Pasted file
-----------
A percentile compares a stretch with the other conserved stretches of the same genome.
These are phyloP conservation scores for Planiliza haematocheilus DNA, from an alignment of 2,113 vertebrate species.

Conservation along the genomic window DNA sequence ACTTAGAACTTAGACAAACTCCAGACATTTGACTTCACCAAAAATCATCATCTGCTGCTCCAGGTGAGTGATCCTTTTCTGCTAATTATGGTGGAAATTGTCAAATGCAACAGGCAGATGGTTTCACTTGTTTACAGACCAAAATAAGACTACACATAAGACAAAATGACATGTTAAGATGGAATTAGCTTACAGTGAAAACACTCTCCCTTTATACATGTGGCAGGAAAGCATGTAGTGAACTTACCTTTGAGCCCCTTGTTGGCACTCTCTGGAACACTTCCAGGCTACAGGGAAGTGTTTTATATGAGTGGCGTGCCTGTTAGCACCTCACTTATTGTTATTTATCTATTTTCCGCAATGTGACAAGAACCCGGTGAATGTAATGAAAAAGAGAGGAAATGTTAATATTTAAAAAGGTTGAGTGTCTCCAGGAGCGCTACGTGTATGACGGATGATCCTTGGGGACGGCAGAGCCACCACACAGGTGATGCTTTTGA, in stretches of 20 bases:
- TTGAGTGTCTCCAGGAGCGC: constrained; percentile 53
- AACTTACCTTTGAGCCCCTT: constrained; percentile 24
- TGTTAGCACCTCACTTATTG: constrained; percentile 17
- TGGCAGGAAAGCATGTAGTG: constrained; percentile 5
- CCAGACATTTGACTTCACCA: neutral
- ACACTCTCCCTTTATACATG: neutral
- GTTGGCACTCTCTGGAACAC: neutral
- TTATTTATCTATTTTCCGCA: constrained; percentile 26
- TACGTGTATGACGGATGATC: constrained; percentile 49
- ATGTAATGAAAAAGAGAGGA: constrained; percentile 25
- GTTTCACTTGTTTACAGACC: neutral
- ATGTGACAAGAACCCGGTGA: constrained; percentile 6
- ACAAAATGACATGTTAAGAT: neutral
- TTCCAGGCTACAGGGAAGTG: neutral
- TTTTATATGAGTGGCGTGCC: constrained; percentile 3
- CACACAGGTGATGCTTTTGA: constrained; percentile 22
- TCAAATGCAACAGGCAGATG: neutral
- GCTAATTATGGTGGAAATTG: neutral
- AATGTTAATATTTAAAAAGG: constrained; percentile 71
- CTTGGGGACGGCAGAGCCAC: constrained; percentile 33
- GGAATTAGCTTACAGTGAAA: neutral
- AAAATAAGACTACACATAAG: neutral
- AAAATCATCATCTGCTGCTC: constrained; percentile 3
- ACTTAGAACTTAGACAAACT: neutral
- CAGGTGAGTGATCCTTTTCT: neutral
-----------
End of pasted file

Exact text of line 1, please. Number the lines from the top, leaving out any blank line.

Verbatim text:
A percentile compares a stretch with the other conserved stretches of the same genome.